In the summer of 2001, Entergy Inc. hired North Houston Pole Line Corp. to install a new electric pole and to move distribution lines without interrupting Entergy's electrical services to its customers. John Brocken was part of a three-man crew for North Houston Pole Line Corp., all of whom were experienced linemen. They were assigned the job of moving an energized distribution line from an old pole to a new one. Brocken and a coworker, Thomas Ferguson, were in the insulated bucket of a bucket truck, 50 feet in the air. The third coworker, Clayton Demouchette, grounded the truck by attaching a ground wire from the truck to a copper wire on the new pole. This was not one of the approved methods of grounding vehicles set forth in North Houston Pole Line Corp.'s safety manual.
While the crew was moving an electric line to the new pole, a fault occurred, and electricity flowed through the new pole, to the ground wire and to the bucket truck. To escape being shocked, Brocken jumped from the lowered bucket and fractured his right ankle.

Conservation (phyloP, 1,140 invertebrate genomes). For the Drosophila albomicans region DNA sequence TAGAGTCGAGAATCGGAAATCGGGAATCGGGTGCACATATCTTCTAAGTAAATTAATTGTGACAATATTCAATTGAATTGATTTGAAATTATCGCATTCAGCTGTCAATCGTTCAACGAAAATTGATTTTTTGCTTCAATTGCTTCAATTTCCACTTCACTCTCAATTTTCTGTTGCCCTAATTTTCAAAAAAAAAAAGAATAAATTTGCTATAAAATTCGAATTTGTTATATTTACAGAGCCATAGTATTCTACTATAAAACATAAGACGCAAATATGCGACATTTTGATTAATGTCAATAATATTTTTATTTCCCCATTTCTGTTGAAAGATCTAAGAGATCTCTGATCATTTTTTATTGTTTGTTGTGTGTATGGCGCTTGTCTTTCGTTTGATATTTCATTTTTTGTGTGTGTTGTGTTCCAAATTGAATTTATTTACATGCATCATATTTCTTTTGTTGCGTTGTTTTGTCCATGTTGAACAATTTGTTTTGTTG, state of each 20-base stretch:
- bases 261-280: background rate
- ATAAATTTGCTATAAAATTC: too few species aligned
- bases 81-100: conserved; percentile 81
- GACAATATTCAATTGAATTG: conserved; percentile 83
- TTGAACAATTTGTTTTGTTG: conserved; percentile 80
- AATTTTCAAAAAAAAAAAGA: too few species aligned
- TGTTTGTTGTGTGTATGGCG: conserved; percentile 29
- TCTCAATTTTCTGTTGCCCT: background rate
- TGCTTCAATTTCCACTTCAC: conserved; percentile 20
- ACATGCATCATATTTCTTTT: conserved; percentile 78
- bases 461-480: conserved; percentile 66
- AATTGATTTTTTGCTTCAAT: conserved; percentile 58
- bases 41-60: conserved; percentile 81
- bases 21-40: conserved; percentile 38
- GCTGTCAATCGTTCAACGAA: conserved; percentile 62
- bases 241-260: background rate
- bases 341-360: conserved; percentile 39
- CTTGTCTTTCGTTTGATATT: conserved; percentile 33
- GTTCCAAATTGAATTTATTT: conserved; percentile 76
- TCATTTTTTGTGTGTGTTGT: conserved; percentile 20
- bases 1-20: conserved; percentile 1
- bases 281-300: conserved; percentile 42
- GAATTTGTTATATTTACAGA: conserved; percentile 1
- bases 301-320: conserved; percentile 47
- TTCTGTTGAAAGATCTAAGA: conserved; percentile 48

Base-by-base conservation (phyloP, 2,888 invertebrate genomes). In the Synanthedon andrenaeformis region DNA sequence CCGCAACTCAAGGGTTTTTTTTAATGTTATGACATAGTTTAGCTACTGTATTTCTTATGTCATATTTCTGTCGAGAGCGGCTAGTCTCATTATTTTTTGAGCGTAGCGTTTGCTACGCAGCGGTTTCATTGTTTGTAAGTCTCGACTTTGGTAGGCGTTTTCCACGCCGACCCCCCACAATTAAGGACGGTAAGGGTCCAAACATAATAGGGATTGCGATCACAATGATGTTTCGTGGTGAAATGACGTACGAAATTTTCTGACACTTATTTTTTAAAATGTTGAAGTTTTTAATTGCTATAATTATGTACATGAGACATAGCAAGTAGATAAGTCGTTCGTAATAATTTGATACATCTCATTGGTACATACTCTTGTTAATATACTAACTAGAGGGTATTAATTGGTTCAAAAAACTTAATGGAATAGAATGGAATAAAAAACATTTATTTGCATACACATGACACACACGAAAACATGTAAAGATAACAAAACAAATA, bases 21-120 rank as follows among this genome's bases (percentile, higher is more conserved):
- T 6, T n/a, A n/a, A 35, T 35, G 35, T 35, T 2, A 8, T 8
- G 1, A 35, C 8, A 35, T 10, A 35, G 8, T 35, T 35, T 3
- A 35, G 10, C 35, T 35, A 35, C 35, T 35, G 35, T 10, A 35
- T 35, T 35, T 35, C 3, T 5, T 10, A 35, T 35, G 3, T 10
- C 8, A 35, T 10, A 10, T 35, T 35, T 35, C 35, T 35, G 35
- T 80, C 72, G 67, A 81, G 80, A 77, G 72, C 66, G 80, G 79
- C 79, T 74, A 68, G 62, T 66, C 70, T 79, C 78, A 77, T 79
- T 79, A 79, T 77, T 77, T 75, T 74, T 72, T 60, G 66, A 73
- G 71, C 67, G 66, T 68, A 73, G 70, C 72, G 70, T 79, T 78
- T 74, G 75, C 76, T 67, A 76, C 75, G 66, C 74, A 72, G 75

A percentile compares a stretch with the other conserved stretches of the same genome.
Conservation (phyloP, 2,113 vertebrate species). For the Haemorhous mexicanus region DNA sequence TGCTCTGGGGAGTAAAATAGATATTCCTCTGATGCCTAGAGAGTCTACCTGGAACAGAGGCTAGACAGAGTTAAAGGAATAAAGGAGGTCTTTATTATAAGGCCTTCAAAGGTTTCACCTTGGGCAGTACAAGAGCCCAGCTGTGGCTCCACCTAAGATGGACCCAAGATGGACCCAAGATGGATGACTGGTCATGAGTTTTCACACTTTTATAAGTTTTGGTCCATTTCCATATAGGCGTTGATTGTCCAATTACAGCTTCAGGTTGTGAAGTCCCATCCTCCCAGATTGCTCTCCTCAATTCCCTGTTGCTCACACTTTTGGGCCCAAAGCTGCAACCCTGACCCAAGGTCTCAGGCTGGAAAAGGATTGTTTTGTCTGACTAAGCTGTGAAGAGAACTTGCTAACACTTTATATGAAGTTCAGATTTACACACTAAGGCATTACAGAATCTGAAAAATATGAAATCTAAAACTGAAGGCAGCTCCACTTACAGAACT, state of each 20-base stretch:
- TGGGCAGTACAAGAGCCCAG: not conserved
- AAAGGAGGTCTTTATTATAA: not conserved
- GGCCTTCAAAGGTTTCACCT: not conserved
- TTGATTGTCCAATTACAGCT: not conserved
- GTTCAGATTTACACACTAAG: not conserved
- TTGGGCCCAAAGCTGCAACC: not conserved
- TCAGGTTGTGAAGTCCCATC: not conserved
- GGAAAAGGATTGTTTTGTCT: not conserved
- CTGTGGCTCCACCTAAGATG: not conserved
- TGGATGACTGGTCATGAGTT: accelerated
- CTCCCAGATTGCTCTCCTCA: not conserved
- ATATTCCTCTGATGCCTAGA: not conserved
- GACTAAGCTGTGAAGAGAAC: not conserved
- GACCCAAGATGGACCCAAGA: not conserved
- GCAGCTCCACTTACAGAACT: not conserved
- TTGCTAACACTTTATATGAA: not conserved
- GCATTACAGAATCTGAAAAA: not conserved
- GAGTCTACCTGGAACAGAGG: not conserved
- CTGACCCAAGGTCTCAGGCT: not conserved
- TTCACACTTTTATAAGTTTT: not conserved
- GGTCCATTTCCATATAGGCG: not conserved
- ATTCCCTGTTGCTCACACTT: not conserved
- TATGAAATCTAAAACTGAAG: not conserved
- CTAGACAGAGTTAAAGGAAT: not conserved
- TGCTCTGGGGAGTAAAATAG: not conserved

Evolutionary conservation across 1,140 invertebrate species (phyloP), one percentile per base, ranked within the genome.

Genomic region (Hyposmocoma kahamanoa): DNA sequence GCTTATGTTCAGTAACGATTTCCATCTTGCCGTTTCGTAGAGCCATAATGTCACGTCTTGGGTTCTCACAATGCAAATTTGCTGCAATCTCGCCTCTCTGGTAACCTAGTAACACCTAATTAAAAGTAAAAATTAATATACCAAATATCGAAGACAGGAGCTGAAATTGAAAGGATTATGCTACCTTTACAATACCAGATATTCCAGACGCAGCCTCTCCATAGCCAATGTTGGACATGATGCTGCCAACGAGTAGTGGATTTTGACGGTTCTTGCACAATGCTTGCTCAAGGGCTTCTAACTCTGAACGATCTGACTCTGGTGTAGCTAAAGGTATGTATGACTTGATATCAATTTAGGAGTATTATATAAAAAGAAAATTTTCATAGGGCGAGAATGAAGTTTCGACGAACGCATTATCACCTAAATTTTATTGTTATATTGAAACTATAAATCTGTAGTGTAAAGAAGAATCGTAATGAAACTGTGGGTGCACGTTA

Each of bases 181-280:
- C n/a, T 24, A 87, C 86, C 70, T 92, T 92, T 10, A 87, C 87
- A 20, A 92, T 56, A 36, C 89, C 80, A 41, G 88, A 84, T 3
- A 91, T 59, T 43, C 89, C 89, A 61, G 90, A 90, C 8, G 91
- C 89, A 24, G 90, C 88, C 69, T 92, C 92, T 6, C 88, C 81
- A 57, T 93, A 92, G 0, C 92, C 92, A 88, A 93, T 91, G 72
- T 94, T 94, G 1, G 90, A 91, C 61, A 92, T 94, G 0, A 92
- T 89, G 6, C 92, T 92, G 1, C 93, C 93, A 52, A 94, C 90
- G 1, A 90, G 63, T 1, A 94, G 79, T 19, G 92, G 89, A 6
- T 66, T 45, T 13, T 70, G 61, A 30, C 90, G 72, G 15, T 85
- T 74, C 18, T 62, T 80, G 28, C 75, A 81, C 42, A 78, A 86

Brocken sued Cooper Power Systems Inc., the maker of a recloser switch that was part of Entergy's electrical distribution system. The recloser monitors the current, trips open at a preset threshold of 280 amperes and then recloses if the fault disappears.
Brocken asserted that Cooper marketed the recloser with insufficient warnings that it would not trip every time a fault occurred. The Texas trial court granted summary judgment for Cooper, asserting that Cooper had no duty to warn that its recloser would not trip in response to all surges in current.
Brocken appealed to the Texas Court of Appeals. That court noted that the presence of electricity in the line after a fault was due to the design of the distribution system, not a defect in the recloser.
Brocken v. Entergy Gulf States Inc., 197 S.W.3d 429 (Tex. App. 2006), Texas Court of Appeals, July 13, 2006.